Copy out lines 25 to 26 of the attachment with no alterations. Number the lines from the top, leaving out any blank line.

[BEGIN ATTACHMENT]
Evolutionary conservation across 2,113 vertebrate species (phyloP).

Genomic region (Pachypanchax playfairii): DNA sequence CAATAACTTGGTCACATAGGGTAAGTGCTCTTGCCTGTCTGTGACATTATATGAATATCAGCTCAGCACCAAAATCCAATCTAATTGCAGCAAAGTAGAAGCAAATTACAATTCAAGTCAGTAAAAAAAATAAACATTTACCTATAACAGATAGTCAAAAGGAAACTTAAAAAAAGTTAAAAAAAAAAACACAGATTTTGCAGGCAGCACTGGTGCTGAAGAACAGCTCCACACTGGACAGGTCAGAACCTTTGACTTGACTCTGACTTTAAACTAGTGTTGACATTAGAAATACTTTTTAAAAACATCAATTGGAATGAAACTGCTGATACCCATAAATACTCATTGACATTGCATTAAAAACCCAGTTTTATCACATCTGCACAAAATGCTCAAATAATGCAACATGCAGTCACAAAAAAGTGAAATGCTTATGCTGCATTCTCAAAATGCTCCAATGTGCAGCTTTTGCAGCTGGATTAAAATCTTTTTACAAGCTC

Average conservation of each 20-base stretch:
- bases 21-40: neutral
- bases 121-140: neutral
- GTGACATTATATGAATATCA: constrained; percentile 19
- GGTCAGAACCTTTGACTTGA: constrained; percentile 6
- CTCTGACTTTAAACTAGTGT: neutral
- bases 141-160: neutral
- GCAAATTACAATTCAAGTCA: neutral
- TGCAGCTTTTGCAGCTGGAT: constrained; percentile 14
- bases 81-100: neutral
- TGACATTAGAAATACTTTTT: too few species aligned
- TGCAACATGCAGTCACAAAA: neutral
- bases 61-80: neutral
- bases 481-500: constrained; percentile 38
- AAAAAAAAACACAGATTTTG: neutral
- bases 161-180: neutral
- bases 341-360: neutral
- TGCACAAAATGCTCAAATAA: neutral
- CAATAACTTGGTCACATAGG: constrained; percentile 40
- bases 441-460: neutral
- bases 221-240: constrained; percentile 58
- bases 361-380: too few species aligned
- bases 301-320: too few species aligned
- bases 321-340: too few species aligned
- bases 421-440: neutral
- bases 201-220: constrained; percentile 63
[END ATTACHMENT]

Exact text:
- bases 301-320: too few species aligned
- bases 321-340: too few species aligned